This weekend provided to be very busy. I aimed my goals towards finishing the router table top, and with rain in the forecast, it would be a good weekend to tackle this project. However, things needed to be completed first. I needed to tear down many boxes in the shop which were becoming obstacles to productivity, and then take them to the recycling center. With a baby on the way, my wife is in her nesting stage and needed shelves hung, but I was out of wall anchors. And ever important, I needed to spend some time with my little boy who’s almost three.
So it’s Saturday about 10:00AM and the sprinkles are lightly falling. I take five broken-down boxes to the car while my boy takes one “BIG” box. I take another five boxes and he tries to take three. His little hands can’t handle that many so two of the boxes fall behind. I get them later. We finally head out to the recycling center and it begins to poor. After we arrive, he of course wants to get out of the car and help unload. I didn’t have a problem with that because the genius in me put him in a rain jacket before we left but forgot to wear one myself.
The bin is too tall for him to really help so he becomes easily distracted and jumps into puddles while I finished discarding boxes. After I was done, I had fun with him when I stomped in one puddle to splash him. I would’ve stayed longer but I didn’t have a coat and was getting wet from the rain. It’s kind of ironic that I could jump into a puddle but left because it was raining.
Our last destination was Home Depot. It is very difficult to have a toddler while shopping at a store I like. He likes to grab everything in site. First it was the individual bolts. Then the screw packages and of course hammers. He’ll grab everything that can either get lodged in his mouth, fall on his foot, or change the color of him and the floor beneath him. Sometimes he doesn’t put things back where he found them. So, if you’re ever at a hardware store and a five inch lag bolt is in the wrong bin, you can thank me. All of these actions require a reprimand from me by mostly repeating the word “No!” five hundred gazillion times.
We arrive in the tool aisle and I see a roll of rubber padding (to grip wood while routing) that I’ve been wanting. I pick it up and ask him if he’ll help me carry it. Of course he will because he loves helping Dad and then he can have something to hit me with too. We begin walking out of the tool section and he whacks me with the mat. He didn’t hit me hard of course but I’m not going to let him slide on this one so I gave him a choice, “You hit me with that again, I’ll take it away.” I say this with little regard to those around me.
We turn the corner and he decides to make the wrong choice. He hits me again. I grab the mat out of his hand and reminded him about our deal. He whines and moans for a few seconds as we begin walking again. A woman, who was probably 20 years my junior, walks up beside me and compliments me by saying, “I had to laugh back there watching you with him, good follow-through Dad!”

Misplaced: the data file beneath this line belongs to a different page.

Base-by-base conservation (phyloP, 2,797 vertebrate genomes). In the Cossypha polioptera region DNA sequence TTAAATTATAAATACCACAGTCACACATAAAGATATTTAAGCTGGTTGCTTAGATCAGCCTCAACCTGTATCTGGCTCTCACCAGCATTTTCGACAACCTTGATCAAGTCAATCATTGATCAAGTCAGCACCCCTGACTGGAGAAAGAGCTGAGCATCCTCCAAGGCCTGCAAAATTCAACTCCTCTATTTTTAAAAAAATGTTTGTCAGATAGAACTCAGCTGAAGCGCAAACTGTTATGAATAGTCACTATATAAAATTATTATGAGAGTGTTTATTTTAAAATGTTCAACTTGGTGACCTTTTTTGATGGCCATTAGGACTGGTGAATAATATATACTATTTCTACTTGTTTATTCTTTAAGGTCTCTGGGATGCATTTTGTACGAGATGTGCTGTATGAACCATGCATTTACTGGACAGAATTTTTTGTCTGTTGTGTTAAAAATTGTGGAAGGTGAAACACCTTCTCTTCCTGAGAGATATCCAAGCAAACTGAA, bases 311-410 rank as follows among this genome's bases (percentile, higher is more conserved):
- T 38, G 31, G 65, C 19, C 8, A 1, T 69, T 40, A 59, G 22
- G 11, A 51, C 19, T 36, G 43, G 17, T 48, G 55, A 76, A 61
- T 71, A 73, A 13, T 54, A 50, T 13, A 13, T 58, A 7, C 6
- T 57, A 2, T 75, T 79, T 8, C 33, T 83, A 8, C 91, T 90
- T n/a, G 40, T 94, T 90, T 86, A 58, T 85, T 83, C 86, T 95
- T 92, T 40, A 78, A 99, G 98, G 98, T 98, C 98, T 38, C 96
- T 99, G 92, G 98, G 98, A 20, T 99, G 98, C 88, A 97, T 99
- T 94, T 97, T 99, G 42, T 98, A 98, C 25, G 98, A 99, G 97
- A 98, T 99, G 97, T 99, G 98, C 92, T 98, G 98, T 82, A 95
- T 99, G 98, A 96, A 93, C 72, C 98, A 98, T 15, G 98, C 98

She didn’t look at me when she said it but she said it in such a way that she was trying not to embarrass my boy. She was completely polite about it. She was very subtle. She had a proud grin on her face. I responded, “Thank you.”
I still don’t know why that compliment meant so much to me. I have no idea who she was—just a nice stranger. I don’t expect compliments from people. I usually don’t take compliments well as I am reserved and don’t think much about the compliment itself. I don’t seek compliments either but for some reason, the way she said it made me melt. Out of all the time that I spent with my son on Saturday, it was her compliment about discipline that made me feel like a good Daddy. It wasn’t even playing in the puddles with him or letting him carry the rubber mat.
That woman, although she probably doesn’t know it, made my day. Every time I use that rubber mat I will think about that moment. It will remind me to be a good Dad.
I’ve concluded that our society doesn’t do enough to compliment people about how well they are disciplining their children. We either criticize how bad their kids behave or we criticize discipline in general. The next time I see someone positively correcting their children, I will feel motivated to tell them that they are doing a good job because as a parent, it doesn’t feel good to discipline in itself. It’s something we have to do. It’s more rewarding when it feels like we’re doing it right.
-- There are three types of people in the world, those who can count and those who can't!